About this poet

Victor Hernández Cruz was born on February 6, 1949, in the small mountain town of Aguas Buenas, Puerto Rico. He moved to the United States in 1954 with his family and attended high school in New York.

Cruz began writing at the age of fifteen, as he explained: "to balance a lot of worlds together ... the culture of my parents and the new and modern culture of New York, its architecture, its art, and its fervent intellectual thought."

In 1966, he published the chapbook Papo Got His Gun, followed by his first full-length collection of poetry, Snaps, published by Random House in 1969 when Cruz was twenty. About Snaps, Allen Ginsberg wrote: "Poesy news from space anxiety police age inner city, spontaneous urban American language as Williams wished, high school street consciousness transparent, original soul looking out intelligent Bronx windows."

In the 1970s, Cruz lived in the San Francisco Bay Area, where he emerged as a distinctive voice in the Nuyorican school of poets. Much of his work explores the relationship between the English language and his native Spanish, playing with grammatical and syntactical conventions within both languages to create his own bilingual idiom.

Cruz is the author of numerous collections of poetry, most recently: In the Shadow of Al-Andalus (Coffee House Press, 2011); The Mountain in the Sea (Coffee House Press, 2006); and Maraca: New and Selected Poems 1965-2000 (Coffee House Press, 2001), which was selected for the shortlist of the Lenore Marshall Poetry Prize and the International Griffin Poetry Prize. His earlier works include: Panoramas (Coffee House Press, 1997); Red Beans (Coffee House Press, 1991); and Tropicalization (Reed & Cannon Co,1976). He is also the editor of the anthology Paper Dance: 55 Latino Poets (Persea, 2000).

In the citation for the International Griffin Poetry Prize, the judges wrote: "Victor Hernández Cruz has long been the defining poet of that complex bridge between the Latino and mainland cultures of the U.S. Maraca: New and Selected Poems 1965-2000 proves the extraordinary range of this great, enduring poet, whose articulately persuasive humor and intelligence bear persistent witness to a meld of peoples."

Cruz is a co-founder of both the East Harlem Gut Theatre in New York and the Before Columbus Foundation and a former editor of Umbra Magazine. He has taught at the University of California at Berkeley and San Diego, San Francisco State College, and the University of Michigan.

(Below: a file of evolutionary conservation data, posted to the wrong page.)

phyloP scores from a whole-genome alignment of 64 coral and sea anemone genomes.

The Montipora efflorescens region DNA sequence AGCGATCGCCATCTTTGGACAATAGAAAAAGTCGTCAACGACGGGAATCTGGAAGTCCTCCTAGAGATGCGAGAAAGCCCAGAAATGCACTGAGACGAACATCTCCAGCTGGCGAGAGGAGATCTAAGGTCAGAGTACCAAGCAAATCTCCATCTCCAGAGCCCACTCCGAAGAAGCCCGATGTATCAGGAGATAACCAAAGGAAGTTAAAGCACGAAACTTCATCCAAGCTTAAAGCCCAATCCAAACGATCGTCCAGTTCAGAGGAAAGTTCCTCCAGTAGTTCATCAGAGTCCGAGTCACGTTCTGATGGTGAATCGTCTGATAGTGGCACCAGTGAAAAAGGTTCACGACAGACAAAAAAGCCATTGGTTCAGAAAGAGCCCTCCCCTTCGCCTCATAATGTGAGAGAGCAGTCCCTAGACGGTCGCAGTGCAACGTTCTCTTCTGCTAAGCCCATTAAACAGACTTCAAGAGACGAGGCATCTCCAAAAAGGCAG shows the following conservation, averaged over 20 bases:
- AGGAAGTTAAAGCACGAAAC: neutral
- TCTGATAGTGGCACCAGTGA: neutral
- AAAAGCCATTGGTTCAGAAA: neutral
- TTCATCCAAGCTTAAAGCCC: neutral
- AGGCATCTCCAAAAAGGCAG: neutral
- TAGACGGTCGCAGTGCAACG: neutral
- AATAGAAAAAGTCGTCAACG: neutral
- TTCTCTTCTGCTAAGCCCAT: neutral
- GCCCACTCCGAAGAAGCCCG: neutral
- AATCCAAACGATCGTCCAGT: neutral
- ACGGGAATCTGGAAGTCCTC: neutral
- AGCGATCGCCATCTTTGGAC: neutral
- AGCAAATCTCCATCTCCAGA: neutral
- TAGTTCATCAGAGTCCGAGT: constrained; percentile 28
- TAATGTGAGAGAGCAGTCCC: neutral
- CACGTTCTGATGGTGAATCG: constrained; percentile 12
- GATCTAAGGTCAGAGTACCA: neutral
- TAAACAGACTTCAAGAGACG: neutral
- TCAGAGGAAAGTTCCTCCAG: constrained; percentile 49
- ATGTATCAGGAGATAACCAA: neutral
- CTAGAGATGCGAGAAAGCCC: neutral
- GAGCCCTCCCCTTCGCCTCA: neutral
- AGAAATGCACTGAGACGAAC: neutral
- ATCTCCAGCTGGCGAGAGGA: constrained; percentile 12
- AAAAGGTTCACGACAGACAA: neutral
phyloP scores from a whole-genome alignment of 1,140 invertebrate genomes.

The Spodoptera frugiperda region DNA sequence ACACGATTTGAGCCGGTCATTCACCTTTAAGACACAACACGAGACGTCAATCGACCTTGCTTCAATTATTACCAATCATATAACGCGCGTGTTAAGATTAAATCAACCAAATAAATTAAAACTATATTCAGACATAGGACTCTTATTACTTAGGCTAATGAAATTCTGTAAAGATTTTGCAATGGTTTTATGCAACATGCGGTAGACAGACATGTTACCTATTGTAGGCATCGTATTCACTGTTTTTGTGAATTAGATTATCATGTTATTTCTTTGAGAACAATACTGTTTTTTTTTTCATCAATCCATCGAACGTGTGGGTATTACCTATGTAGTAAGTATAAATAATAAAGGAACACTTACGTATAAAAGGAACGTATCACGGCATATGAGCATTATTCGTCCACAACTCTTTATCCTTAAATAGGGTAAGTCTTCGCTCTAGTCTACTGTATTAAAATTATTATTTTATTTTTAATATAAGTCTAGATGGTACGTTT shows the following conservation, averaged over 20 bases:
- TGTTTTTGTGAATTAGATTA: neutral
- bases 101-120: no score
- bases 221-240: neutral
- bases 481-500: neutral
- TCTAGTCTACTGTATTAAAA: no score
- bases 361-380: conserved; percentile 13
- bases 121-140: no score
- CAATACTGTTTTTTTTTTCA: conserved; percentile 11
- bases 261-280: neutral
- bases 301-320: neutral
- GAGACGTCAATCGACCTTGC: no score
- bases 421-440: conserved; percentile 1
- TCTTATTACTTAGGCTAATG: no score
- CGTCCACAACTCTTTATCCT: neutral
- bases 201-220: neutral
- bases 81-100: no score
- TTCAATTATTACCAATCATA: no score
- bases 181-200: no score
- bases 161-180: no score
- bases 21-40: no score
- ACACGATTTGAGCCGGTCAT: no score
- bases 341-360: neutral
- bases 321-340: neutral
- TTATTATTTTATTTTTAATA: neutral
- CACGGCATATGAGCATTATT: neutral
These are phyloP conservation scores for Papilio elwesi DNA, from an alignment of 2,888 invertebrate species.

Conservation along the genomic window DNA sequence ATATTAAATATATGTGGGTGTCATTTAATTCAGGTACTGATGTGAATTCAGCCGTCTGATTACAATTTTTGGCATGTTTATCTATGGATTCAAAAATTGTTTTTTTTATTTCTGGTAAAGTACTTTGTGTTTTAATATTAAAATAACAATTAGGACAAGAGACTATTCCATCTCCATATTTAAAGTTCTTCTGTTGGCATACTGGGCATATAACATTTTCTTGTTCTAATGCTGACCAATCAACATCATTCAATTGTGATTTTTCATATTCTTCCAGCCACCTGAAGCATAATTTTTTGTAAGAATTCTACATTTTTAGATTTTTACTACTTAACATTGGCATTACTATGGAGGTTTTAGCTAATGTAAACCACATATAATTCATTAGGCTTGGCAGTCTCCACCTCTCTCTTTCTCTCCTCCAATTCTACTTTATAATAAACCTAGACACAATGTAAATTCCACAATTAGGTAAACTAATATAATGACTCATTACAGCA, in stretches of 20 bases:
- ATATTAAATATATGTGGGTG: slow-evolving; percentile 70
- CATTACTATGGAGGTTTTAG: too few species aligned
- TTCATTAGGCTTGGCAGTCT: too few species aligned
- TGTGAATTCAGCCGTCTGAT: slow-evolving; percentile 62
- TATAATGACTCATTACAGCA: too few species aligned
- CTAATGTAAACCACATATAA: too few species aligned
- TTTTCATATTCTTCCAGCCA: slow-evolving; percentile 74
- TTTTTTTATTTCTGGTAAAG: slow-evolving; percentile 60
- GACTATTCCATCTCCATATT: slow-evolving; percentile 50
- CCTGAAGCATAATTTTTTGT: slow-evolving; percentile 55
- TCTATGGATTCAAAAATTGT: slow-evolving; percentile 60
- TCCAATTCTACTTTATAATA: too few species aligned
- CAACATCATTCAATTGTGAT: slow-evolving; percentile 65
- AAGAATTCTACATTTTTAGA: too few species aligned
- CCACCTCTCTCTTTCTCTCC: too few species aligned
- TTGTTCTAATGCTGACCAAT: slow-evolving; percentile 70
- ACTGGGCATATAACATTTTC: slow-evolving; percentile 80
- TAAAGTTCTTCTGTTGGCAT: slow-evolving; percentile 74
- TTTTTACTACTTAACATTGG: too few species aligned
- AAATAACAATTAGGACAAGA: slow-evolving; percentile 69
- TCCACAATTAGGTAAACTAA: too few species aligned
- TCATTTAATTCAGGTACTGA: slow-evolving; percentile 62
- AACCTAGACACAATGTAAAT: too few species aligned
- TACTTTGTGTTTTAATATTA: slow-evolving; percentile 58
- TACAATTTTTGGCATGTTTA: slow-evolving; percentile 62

His honors include fellowships from the Guggenheim Foundation and the National Endowment for the Arts. He served as a Chancellor of the Academy of American Poets from 2008 to 2013. Cruz divides his time between Morocco and Puerto Rico.


Selected Bibliography

In the Shadow of Al-Andalus (Coffee House Press, 2011)
The Mountain in the Sea (Coffee House Press, 2006)
Maraca: New and Selected Poems 1965-2000 (Coffee House Press, 2001)
Panoramas (Coffee House Press, 1997)
Red Beans (Coffee House Press, 1991)
Tropicalization (Reed & Cannon Co, 1976)

Multimedia

From the Image Archive

 

Problems with Hurricanes

Victor Hernández Cruz, 1949
A campesino looked at the air
And told me:
With hurricanes it's not the wind
or the noise or the water.
I'll tell you he said:
it's the mangoes, avocados
Green plantains and bananas
flying into town like projectiles.

How would your family
feel if they had to tell
The generations that you
got killed by a flying
Banana.

Death by drowning has honor
If the wind picked you up
and slammed you
Against a mountain boulder
This would not carry shame
But
to suffer a mango smashing
Your skull
or a plantain hitting your
Temple at 70 miles per hour
is the ultimate disgrace.

The campesino takes off his hat—
As a sign of respect
toward the fury of the wind
And says:
Don't worry about the noise
Don't worry about the water
Don't worry about the wind—
If you are going out
beware of mangoes
And all such beautiful
sweet things.

From Maraca: New and Selected Poems 1965-2000 by Victor Hernández Cruz. Copyright © 2001 by Victor Hernández Cruz. Published by Coffee House Press. Used by permission of the publisher.

From Maraca: New and Selected Poems 1965-2000 by Victor Hernández Cruz. Copyright © 2001 by Victor Hernández Cruz. Published by Coffee House Press. Used by permission of the publisher.

Victor Hernández Cruz

Victor Hernández Cruz

Victor Hernández Cruz was born in 1949 in the small mountain town

by this poet

poem
for Joe Bataan

1

some waves
                     a wave of now
                                               a trombone speaking to you
a piano is trying to break a molecule
is trying to lift the stage into orbit
around the red spotlights

a shadow
the shadows      of dancers
dancers     they are
poem

 

Click the icon above to listen to this audio poem.

poem
The Empire State Building
Is on 63rd Street
Ramon wanted to bet Manolo
Manolo said impossible
The Empire State Building 
Is on 72nd Street
They made a ten dollar bet
And borrowed Cheo's car
And headed towards Brooklin
When they came back
Late that night
All that Manolo wanted to know
Was
If Gloria cooked